Two American soldiers are captured by the Germans on the Western Front during World War One and escape a POW camp only to stumble into further life-threatening adventures when they come across an Arabian king's daughter while on the lam.
A partly fictionalized account of history begins with the arrival of slatternly Emma Hart, a cook's daughter, at the home of Charles Greville. Greville takes her as his lover and grooms her until their relationship becomes an inconvenience. Greville then dupes Emma into traveling to Naples to live with his uncle, Lord Hamilton, ambassador to the court at Naples. Realizing that Greville has abandoned her, Emma agrees to marry Lord Hamilton. Soon, however, she meets Admiral Horatio Nelson of the British Navy. Emma plays a crucial role in convincing Naples to open its ports to Nelson during his campaign against Napoleon's French fleet. Soon, Emma and the married Nelson become romantically involved -- a relationship which will have consequences for them both. Written by
Shannon Patrick Sullivan <firstname.lastname@example.org>
In September 1928, Warner Bros. Pictures purchased a majority interest in First National Pictures and from that point on, all "First National" productions were actually made under Warner Bros. control, even though the two companies continued to retain separate identities until the mid-1930's, after which time "A Warner Bros.-First National Picture" was often used. See more »
During the naval battle sequence a modern bridge can be seen in the far distance. See more »
Drink to Me Only with Thine Eyes
Music by R. Melish (1780 ?)
Lyrics (poem To Celia) by Ben Jonson (1616)
Played on a harpsichord by an unidentified musician and sung by Corinne Griffith (but probably dubbed)
Used also in the score See more »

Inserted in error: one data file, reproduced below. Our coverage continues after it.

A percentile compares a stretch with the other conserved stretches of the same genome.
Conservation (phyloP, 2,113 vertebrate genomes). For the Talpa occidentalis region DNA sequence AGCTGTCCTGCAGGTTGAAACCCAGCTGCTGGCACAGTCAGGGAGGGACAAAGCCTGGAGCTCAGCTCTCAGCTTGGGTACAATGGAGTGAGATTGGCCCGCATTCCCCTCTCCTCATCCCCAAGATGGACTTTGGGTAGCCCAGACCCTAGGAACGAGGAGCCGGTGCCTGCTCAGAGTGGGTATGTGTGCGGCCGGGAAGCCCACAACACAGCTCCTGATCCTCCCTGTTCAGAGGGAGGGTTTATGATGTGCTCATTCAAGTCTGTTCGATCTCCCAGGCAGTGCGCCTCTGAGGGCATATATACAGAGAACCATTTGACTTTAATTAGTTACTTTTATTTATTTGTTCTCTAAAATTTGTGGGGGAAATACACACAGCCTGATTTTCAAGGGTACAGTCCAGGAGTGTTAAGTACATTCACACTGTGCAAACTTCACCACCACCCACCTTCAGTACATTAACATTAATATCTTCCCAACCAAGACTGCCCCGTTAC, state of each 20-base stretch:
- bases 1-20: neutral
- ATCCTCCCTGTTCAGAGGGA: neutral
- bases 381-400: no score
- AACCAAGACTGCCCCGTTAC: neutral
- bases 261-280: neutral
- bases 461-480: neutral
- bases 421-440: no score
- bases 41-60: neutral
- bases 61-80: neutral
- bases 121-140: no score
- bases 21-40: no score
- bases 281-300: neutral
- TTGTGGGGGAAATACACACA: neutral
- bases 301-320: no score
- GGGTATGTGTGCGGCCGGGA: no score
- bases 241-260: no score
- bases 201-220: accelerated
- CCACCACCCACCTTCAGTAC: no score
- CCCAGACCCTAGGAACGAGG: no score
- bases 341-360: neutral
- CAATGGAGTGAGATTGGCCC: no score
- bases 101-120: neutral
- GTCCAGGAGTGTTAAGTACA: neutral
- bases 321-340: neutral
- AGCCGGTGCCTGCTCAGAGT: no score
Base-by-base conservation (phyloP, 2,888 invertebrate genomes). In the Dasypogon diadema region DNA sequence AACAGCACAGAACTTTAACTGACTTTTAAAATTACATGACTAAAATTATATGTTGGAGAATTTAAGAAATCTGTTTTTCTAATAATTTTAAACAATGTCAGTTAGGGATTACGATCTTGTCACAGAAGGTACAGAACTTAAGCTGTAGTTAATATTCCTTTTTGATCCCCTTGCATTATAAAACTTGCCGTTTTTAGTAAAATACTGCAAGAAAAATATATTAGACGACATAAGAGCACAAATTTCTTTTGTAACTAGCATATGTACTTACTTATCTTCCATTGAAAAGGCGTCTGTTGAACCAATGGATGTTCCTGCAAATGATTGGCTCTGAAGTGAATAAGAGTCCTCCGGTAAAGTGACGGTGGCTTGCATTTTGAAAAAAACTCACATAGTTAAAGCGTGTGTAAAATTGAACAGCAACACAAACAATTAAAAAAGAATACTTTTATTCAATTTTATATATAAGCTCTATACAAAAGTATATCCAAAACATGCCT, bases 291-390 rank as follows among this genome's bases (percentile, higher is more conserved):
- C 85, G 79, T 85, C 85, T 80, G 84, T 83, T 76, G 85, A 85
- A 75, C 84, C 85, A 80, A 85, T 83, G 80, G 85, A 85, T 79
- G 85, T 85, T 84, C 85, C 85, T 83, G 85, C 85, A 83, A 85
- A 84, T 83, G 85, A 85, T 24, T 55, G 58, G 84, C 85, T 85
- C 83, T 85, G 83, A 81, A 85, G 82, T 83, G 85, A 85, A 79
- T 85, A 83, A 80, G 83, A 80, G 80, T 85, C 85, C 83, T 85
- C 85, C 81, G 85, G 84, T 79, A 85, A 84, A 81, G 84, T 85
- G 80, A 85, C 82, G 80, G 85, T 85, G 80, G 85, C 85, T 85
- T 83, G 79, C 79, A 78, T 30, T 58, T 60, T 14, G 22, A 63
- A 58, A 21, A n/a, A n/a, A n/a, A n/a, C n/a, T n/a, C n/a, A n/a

The Divine Lady is a fantastic silent film, a gem of early American cinema that we are lucky to have discovered. Once thought to be lost, The Divine Lady was found along with its original vitaphone score. Since its rediscovery, the movie hasn't raised much commotion in the film community. It has aired on Turner Classic Movies only a handful of times, and it has not been offered for sale on home video. Despite all of this neglection, The Divine Lady is as important and significant as it is entertaining. Garnering an Oscar nomination for its lovely star Corinne Griffith (who, after seeing all the nominees from that year, I have decided should have won) and an Oscar win for Best Direction (for Frank Lloyd). The opening scene is upbeat and humorous. The deliciously hammy Marie Dressler is a delight as the English cook, Mrs. Hart. When her and her hussy of a daughter Emma (Griffith) arrive at the home of the Honorable Charles Greville (Ian Kieth) to work, Sir Charles is skeptical and doubts allowing a vulgar young gamine to enter his home. After her persuasions, however, the man changes his mind and begins to romance Emma. Anxious to inherit the fortune of a rich uncle Sir William Hamilton, Greville sends Emma to live with him in Naples. His motivation is that Sir William could never bring himself to marry such a woman, and that she will exist as his mistress; thus, he himself will inherit the fortune of his uncle when he dies unmarried. When Emma learns that her love will not be joining her, however, she foils the plans of her suitor and marries Sir William. One day, a young naval officer, Horatio Nelson (Victor Varconi), comes to ask a favor of Sir William. Instead, he meets his lovely wife and the two are attracted to one another. When, after a great deal of success, Nelson returns, the two carry out a much-gossipped-about affair. Struggling for the peace and tranquility they desire, the two settle down to live a quiet life. But when Napoleon becomes a threat to England again, the lovers must separate and Nelson must go fight another naval battle. Dripping with beautiful production values, the Divine Lady is a wonderful film, even today. The characters are portrayed vividly and realistically. The photography is some of the best ever, at times similar to the much-touted 'Sunrise.' Over all, the film is a massive experience. It is truly one of the best silents of American film!
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